Monday, August 16, 2010

Disingenuous Economic Reporting In The WSJ

Before I took a brief sabbatical from writing this blog earlier this month, I had saved a Wall Street Journal front page article on which to comment. The column, from July 27, was entitled Next Step on Economy Hinges on Debate Over Stimulus.

I found the piece entirely disingenuous in that it gave significantly more weight to the pro-stimulus argument, despite absolutely no credible economic research or other evidence that such actions have ever worked in a large, modern economy.

Consider this quote from the article,

"But today, neither side can say with certainty whether the latest stimulus worked, because nobody knows what would have happened in its absence."

Never mind that we know from Amity Schlaes,' and others research, that the gigantic 1930s FDR-led stimulus programs failed. Or that the current programs have failed to meet the few objectives voiced for them.

Some people will continue to apologize for and excuse any and all manner of stimulus spending.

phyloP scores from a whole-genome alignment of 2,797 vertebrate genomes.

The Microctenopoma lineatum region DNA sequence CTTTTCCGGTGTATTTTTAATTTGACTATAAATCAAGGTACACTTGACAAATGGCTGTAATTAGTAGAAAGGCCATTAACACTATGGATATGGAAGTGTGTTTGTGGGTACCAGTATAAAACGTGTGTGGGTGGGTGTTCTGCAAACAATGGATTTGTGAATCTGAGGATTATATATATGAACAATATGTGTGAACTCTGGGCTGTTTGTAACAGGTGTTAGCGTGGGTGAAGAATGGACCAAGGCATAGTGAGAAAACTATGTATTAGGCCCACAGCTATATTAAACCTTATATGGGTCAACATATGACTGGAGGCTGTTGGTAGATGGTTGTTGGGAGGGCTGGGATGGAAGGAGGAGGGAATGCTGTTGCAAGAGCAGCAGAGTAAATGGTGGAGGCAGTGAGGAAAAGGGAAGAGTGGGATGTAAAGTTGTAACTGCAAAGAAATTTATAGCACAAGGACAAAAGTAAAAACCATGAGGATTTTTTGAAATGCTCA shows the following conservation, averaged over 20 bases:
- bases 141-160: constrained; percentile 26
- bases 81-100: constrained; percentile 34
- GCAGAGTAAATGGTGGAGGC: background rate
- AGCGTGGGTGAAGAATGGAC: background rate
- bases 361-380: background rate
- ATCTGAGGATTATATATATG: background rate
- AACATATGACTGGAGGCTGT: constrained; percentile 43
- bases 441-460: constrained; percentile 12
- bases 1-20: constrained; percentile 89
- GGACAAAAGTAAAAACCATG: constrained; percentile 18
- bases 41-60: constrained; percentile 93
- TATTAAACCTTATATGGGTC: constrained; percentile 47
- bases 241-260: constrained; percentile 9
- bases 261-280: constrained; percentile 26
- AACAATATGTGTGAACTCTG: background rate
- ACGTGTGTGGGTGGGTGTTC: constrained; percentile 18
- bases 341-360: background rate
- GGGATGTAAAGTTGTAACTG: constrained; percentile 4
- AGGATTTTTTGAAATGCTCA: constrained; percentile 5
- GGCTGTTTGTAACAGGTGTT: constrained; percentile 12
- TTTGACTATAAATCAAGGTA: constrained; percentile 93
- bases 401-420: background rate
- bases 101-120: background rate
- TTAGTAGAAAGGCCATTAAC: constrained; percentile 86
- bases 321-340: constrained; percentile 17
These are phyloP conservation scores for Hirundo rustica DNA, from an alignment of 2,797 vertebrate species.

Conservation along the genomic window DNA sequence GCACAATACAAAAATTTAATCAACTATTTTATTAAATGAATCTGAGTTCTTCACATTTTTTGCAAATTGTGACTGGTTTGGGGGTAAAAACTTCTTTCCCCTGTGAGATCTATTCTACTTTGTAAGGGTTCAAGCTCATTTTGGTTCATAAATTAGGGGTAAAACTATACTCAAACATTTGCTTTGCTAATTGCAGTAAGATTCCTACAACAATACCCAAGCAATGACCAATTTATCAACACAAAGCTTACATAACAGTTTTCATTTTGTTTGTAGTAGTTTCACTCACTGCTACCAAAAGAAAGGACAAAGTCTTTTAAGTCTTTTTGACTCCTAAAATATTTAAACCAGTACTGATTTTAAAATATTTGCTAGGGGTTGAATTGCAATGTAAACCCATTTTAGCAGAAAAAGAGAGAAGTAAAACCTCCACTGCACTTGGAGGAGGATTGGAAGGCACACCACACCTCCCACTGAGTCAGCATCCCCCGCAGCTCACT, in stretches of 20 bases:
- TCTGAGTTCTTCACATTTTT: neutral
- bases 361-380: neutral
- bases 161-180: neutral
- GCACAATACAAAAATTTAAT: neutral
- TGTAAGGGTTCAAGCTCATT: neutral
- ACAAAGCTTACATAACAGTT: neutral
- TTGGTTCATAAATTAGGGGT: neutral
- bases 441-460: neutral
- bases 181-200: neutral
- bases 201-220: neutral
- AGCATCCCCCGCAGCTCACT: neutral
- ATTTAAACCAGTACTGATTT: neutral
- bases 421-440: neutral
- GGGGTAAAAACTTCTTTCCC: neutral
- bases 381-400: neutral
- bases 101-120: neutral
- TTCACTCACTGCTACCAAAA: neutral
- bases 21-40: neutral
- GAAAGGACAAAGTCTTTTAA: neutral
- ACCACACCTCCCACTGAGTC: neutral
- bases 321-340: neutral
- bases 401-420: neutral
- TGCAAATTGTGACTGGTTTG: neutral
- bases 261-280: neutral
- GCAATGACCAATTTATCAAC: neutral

A more recent Journal piece by Alan Meltzer, as well as a statement attributed in the July column by Carmen Reinhart, both focus on modern consumers behaving differently, by expecting higher future taxes, when government deficit spending rises. This was never even imagined by Keynes and his minions.

Another misleading aspect of the article is that it fails to note that, when the US embarked on its failed stimulus programs of the 1930s, the national debt was far smaller, on several measures, than it currently is. And the nation hadn't run an almost constant annual budget deficit, along with legislating ever-greater future social spending promises, for nearly 80 years!

Thus, now, global investors are much better informed about the continual propensity of the US to spend money it doesn't have. Sooner or later, even high T-bill rates won't adjust for the risks of the US simply failing to generate sufficient tax revenues to pay debt interest.

The WSJ is a serious national daily business newspaper. If it can't manage to publish realistic, credible lead stories on its front page, who are we to trust to tell consumers and investors the truth about the recent macroeconomic mistakes of the US federal government?

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